Bigots are so funny. When they run for public office, they’re downright hilarious.
Wifey and I would’ve had a good laugh at last week’s Basic Rights Eugene-Springfield candidate forum if it weren’t for etiquette. We took our seats in the public library meeting room, glad to see a decent turnout of our lesbian/gay/bi/trans/queer friends and allies — and free snacks. Who would’ve guessed we were in for a comedy show? On the wall hung a blue and white “Basic Fairness, Basic Rights” banner, which turned out to be a good idea because at least one of the candidates seriously needed a cheat sheet.
Our designated panelists looked calm and dignified (and adorable). They questioned incumbent and wannabe elected officials about issues of concern to the LGBTQ community. The audience listened courteously, not letting out so much as a giggle.
Jim Torrey’s act was priceless. He kept gesturing toward the banner and emphasizing how much he stands for basic fairness and basic rights, while at the same time confirming his opposition to a ban on discrimination based on gender identity. “I have always been in favor of and supported basic rights,” said the man who is, in fact, responsible for excluding transgender and gender variant people from the city’s human rights ordinance. What a contortionist. Is he running for mayor or auditioning for Cirque du Soleil?
Ya gotta give the guy credit, though. He showed up to address an audience that wasn’t exactly his peeps — a point about which he managed to stick his foot in his mouth. “I’m prepared to go anywhere, anytime to talk to people about their concerns,” he said. “Even when anarchists tried to take over the State of the City address, I convinced them to calm down so we could meet later.” It’s a wonder we weren’t slapping our knees and rolling in the aisles.
Torrey went straight (ahem) to the bathroom argument. “Tell me how our young people and our dressing rooms would be protected,” he asked, not waiting for anyone to tell him because, of course, as mayor, he heard that kind of testimony up the yin-yang. He’s sure tenacious about his idea that protecting trans people from discrimination leads to predators in public restrooms — all the while emphasizing that he stands for basic fairness and basic rights. Words streamed out both sides of his mouth like drool from an excited bull dog.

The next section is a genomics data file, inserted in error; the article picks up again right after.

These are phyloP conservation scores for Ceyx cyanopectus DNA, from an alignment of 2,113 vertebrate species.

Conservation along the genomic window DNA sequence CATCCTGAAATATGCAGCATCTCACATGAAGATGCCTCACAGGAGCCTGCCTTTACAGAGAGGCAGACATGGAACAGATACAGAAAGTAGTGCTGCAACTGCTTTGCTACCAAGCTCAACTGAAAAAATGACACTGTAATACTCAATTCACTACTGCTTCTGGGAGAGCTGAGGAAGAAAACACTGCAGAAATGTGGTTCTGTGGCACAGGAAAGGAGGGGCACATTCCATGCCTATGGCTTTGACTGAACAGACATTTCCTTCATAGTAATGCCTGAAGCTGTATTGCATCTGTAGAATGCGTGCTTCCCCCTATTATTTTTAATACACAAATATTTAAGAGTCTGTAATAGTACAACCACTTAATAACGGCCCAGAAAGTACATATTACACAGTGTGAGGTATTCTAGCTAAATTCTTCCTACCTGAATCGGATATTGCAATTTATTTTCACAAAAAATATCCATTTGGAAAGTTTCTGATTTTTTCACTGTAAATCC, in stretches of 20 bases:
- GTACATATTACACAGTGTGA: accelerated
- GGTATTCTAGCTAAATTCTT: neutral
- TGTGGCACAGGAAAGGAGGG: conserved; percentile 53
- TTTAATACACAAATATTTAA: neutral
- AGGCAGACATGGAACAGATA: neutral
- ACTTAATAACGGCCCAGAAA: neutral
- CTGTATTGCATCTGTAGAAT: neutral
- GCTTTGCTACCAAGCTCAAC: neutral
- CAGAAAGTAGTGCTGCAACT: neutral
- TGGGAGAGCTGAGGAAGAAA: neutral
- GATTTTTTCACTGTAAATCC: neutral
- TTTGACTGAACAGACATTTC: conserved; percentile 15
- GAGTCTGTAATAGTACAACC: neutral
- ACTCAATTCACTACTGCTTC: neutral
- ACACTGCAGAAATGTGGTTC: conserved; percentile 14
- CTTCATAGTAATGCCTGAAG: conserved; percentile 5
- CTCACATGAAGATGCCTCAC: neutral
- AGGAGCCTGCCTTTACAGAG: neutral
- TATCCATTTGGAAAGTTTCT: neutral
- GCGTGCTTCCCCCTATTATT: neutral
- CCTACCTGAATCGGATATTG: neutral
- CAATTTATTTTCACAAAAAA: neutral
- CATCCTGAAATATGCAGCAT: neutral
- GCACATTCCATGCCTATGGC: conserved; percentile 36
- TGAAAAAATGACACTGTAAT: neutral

Torrey said that unless you require people to show medical documentation of their gender, “What’s to stop some young man in a high school from coming to school one day, and in his mind, his perception is today he thinks he’s more female-oriented than male?” Huh? Like that happens. Like people who don’t conform to gender norms aren’t the ones humiliated and beaten and killed for not fitting in. But let’s not sully our political positions with facts.
Torrey was on a roll. The guy campaigning with a purported $250,000 war chest against your mayor said banning anti-trans discrimination puts “people” (not the vulnerable ones, mind you) at risk. Wedging his foot deeper into his pie hole, Torrey expounded on risk. “Now, we had a situation in Springfield, and we didn’t know what that young man was going to do, and if we had known it … well, we can’t know everything.” Did Jim Torrey just equate trans people with Kip Kinkel?
What comedic timing.
Thank goodness Torrey’s stand is contradicted by state statute.
Meanwhile, our current mayor, the Honorable Kitty Piercy, continues speaking out for inclusion and respect. “I want our community to be a welcoming one and one that feels safe for everyone,” Mayor Piercy told the forum audience. Anyone not down with that?
Surely Torrey’s capable of expanding his awareness. If he’d get his mind out of the bathroom and consider the reality of transgender experience, he might live up to his self-perception as a supporter of basic fairness and basic rights. The information is out there. He doesn’t get it now, but I’d like to think he could. People change. Probably not in time for the May primary, though.
Sally Sheklow has been a part of the Eugene community since 1972 and is a member of the WYMPROV! comedy troupe. Her column, which began at EW in 1999, also runs in several other newspapers and magazines around the country and Down Under.